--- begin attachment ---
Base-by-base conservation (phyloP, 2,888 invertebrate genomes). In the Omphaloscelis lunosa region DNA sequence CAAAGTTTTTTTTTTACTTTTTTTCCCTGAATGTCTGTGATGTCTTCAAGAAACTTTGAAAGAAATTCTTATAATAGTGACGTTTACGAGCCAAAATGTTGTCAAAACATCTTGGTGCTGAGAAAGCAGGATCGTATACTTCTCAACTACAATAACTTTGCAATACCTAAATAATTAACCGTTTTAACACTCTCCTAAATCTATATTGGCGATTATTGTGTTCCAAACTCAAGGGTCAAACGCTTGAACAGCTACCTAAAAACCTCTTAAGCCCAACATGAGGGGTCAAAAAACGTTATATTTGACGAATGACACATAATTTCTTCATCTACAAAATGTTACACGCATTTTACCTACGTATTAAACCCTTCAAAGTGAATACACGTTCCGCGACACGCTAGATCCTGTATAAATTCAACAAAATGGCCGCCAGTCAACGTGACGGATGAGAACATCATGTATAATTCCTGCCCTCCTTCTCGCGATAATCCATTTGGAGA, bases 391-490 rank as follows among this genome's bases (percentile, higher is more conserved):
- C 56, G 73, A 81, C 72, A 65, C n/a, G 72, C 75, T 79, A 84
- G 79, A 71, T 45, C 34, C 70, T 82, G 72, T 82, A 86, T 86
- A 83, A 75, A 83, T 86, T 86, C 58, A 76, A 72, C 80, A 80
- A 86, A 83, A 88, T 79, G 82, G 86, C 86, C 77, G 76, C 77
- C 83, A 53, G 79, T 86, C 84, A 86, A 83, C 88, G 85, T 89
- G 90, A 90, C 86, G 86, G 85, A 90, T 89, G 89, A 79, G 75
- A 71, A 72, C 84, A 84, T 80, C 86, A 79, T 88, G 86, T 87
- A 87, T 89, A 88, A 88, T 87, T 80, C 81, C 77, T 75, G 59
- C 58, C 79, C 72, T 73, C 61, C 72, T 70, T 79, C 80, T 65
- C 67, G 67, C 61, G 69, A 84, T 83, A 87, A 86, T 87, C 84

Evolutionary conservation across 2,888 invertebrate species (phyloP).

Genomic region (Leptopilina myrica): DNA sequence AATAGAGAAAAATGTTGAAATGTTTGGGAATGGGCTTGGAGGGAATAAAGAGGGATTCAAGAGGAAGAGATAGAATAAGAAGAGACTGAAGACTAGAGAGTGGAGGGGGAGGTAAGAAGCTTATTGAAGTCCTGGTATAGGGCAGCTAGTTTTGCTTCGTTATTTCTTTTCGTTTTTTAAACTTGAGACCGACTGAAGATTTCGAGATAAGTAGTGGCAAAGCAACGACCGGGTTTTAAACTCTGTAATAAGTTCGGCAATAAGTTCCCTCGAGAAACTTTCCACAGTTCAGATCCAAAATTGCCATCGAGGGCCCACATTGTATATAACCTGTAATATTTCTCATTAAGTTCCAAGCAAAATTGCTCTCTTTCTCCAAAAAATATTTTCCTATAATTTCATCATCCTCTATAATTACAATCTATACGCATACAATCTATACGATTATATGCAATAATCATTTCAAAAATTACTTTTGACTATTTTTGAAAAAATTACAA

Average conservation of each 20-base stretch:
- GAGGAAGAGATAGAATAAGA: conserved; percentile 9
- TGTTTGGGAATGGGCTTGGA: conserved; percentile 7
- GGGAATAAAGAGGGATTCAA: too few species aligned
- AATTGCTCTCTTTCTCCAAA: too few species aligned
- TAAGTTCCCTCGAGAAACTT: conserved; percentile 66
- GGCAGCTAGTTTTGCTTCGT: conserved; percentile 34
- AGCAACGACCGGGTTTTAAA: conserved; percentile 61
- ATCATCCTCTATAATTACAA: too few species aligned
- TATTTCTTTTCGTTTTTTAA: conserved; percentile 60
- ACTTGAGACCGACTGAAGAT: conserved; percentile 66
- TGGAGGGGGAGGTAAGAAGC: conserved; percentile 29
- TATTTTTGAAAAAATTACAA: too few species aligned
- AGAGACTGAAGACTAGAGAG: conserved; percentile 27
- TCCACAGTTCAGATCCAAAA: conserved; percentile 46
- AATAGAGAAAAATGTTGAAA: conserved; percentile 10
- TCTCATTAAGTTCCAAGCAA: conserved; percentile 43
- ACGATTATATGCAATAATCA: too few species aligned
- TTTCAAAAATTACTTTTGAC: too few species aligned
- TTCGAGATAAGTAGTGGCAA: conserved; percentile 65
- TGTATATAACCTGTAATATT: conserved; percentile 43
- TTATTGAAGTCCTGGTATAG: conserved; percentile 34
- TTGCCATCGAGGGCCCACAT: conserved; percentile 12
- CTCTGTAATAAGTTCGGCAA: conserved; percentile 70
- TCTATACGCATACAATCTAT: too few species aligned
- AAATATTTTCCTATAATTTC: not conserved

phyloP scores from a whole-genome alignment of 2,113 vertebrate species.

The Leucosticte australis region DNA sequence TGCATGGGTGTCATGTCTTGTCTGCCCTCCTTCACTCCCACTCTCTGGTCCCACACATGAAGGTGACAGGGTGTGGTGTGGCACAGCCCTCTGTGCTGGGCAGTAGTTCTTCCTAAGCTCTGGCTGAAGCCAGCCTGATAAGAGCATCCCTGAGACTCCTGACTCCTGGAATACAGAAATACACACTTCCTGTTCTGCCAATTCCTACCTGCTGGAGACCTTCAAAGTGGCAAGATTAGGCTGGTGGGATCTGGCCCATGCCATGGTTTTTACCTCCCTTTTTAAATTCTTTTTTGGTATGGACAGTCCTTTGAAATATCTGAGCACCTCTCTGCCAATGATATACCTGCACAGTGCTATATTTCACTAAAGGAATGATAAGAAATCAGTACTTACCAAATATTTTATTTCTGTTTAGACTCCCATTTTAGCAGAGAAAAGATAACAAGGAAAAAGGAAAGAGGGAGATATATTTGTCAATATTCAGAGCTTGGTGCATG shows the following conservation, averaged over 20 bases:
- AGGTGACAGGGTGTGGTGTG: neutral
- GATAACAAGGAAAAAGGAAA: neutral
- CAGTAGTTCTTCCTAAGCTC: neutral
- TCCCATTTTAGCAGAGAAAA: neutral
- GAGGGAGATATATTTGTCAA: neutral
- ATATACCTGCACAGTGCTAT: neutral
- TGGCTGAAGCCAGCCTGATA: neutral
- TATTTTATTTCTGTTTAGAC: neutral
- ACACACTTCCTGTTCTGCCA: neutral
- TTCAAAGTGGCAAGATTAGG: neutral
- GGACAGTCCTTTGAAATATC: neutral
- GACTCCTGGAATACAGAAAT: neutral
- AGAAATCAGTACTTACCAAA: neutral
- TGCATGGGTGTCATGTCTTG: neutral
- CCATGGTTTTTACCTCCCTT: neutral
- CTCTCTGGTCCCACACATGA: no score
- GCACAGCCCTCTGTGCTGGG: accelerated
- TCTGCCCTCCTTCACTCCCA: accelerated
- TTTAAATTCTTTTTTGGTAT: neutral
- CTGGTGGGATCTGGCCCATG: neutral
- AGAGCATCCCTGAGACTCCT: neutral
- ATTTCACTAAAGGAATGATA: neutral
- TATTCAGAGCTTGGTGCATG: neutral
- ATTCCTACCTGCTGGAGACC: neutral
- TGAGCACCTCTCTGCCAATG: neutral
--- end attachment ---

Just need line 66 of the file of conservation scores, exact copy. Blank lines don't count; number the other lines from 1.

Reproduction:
- TGAGCACCTCTCTGCCAATG: neutral